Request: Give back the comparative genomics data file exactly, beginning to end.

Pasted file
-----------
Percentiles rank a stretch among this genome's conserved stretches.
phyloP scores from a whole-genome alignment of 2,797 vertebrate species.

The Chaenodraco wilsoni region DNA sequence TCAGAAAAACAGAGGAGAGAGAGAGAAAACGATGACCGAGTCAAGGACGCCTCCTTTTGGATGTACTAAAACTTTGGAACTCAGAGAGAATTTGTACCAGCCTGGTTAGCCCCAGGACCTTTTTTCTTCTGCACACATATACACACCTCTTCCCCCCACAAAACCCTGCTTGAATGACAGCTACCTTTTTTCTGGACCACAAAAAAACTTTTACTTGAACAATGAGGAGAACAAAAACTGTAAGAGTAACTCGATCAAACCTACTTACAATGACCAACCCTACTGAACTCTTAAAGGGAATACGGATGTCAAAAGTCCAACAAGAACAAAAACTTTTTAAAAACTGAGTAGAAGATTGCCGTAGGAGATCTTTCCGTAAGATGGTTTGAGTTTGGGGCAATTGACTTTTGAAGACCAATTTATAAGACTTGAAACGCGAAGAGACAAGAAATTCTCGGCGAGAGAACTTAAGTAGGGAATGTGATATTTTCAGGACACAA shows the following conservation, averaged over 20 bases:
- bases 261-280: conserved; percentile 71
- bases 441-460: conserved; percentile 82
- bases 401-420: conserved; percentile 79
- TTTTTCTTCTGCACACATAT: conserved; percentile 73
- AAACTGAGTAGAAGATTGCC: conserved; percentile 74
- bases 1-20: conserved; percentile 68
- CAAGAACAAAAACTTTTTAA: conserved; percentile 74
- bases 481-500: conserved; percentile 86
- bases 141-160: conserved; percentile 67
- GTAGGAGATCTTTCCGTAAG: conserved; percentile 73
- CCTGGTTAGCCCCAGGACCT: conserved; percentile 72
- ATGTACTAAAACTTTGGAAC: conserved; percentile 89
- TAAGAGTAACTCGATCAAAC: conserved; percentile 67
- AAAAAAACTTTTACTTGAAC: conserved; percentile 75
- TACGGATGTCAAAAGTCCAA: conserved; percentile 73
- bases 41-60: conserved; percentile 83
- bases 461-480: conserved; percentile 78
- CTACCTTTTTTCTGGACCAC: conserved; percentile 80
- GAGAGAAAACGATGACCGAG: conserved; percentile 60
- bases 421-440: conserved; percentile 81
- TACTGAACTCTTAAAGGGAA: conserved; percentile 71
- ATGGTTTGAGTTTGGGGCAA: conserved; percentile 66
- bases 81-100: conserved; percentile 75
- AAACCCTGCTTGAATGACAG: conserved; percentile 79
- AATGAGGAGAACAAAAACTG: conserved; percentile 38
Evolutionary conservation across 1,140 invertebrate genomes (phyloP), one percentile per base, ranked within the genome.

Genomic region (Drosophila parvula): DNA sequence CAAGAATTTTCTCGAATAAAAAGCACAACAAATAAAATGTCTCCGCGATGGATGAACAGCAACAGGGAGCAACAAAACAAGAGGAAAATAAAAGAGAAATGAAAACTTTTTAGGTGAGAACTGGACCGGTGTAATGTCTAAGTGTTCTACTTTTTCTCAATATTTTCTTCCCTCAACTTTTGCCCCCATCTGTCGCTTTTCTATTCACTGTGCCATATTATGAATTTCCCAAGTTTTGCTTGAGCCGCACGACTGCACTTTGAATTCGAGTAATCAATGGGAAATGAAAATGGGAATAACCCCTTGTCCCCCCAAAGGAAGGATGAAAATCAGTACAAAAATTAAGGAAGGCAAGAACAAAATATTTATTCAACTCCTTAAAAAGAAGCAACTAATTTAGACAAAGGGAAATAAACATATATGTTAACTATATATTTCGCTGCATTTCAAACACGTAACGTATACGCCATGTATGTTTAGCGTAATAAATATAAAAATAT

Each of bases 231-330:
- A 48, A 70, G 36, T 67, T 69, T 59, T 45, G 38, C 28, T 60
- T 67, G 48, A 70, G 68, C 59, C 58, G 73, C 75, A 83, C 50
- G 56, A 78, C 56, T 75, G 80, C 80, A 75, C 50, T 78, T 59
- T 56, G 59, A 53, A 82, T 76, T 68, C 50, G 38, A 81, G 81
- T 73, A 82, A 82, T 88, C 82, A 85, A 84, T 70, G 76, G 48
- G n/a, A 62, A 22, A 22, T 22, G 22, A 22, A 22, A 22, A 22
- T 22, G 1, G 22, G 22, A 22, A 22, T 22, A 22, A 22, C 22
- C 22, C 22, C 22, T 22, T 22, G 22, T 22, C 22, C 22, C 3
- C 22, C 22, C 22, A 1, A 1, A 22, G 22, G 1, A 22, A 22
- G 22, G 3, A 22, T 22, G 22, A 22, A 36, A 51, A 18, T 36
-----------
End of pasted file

Percentiles rank a stretch among this genome's conserved stretches.
phyloP scores from a whole-genome alignment of 2,797 vertebrate species.

The Chaenodraco wilsoni region DNA sequence TCAGAAAAACAGAGGAGAGAGAGAGAAAACGATGACCGAGTCAAGGACGCCTCCTTTTGGATGTACTAAAACTTTGGAACTCAGAGAGAATTTGTACCAGCCTGGTTAGCCCCAGGACCTTTTTTCTTCTGCACACATATACACACCTCTTCCCCCCACAAAACCCTGCTTGAATGACAGCTACCTTTTTTCTGGACCACAAAAAAACTTTTACTTGAACAATGAGGAGAACAAAAACTGTAAGAGTAACTCGATCAAACCTACTTACAATGACCAACCCTACTGAACTCTTAAAGGGAATACGGATGTCAAAAGTCCAACAAGAACAAAAACTTTTTAAAAACTGAGTAGAAGATTGCCGTAGGAGATCTTTCCGTAAGATGGTTTGAGTTTGGGGCAATTGACTTTTGAAGACCAATTTATAAGACTTGAAACGCGAAGAGACAAGAAATTCTCGGCGAGAGAACTTAAGTAGGGAATGTGATATTTTCAGGACACAA shows the following conservation, averaged over 20 bases:
- bases 261-280: conserved; percentile 71
- bases 441-460: conserved; percentile 82
- bases 401-420: conserved; percentile 79
- TTTTTCTTCTGCACACATAT: conserved; percentile 73
- AAACTGAGTAGAAGATTGCC: conserved; percentile 74
- bases 1-20: conserved; percentile 68
- CAAGAACAAAAACTTTTTAA: conserved; percentile 74
- bases 481-500: conserved; percentile 86
- bases 141-160: conserved; percentile 67
- GTAGGAGATCTTTCCGTAAG: conserved; percentile 73
- CCTGGTTAGCCCCAGGACCT: conserved; percentile 72
- ATGTACTAAAACTTTGGAAC: conserved; percentile 89
- TAAGAGTAACTCGATCAAAC: conserved; percentile 67
- AAAAAAACTTTTACTTGAAC: conserved; percentile 75
- TACGGATGTCAAAAGTCCAA: conserved; percentile 73
- bases 41-60: conserved; percentile 83
- bases 461-480: conserved; percentile 78
- CTACCTTTTTTCTGGACCAC: conserved; percentile 80
- GAGAGAAAACGATGACCGAG: conserved; percentile 60
- bases 421-440: conserved; percentile 81
- TACTGAACTCTTAAAGGGAA: conserved; percentile 71
- ATGGTTTGAGTTTGGGGCAA: conserved; percentile 66
- bases 81-100: conserved; percentile 75
- AAACCCTGCTTGAATGACAG: conserved; percentile 79
- AATGAGGAGAACAAAAACTG: conserved; percentile 38
Evolutionary conservation across 1,140 invertebrate genomes (phyloP), one percentile per base, ranked within the genome.

Genomic region (Drosophila parvula): DNA sequence CAAGAATTTTCTCGAATAAAAAGCACAACAAATAAAATGTCTCCGCGATGGATGAACAGCAACAGGGAGCAACAAAACAAGAGGAAAATAAAAGAGAAATGAAAACTTTTTAGGTGAGAACTGGACCGGTGTAATGTCTAAGTGTTCTACTTTTTCTCAATATTTTCTTCCCTCAACTTTTGCCCCCATCTGTCGCTTTTCTATTCACTGTGCCATATTATGAATTTCCCAAGTTTTGCTTGAGCCGCACGACTGCACTTTGAATTCGAGTAATCAATGGGAAATGAAAATGGGAATAACCCCTTGTCCCCCCAAAGGAAGGATGAAAATCAGTACAAAAATTAAGGAAGGCAAGAACAAAATATTTATTCAACTCCTTAAAAAGAAGCAACTAATTTAGACAAAGGGAAATAAACATATATGTTAACTATATATTTCGCTGCATTTCAAACACGTAACGTATACGCCATGTATGTTTAGCGTAATAAATATAAAAATAT

Each of bases 231-330:
- A 48, A 70, G 36, T 67, T 69, T 59, T 45, G 38, C 28, T 60
- T 67, G 48, A 70, G 68, C 59, C 58, G 73, C 75, A 83, C 50
- G 56, A 78, C 56, T 75, G 80, C 80, A 75, C 50, T 78, T 59
- T 56, G 59, A 53, A 82, T 76, T 68, C 50, G 38, A 81, G 81
- T 73, A 82, A 82, T 88, C 82, A 85, A 84, T 70, G 76, G 48
- G n/a, A 62, A 22, A 22, T 22, G 22, A 22, A 22, A 22, A 22
- T 22, G 1, G 22, G 22, A 22, A 22, T 22, A 22, A 22, C 22
- C 22, C 22, C 22, T 22, T 22, G 22, T 22, C 22, C 22, C 3
- C 22, C 22, C 22, A 1, A 1, A 22, G 22, G 1, A 22, A 22
- G 22, G 3, A 22, T 22, G 22, A 22, A 36, A 51, A 18, T 36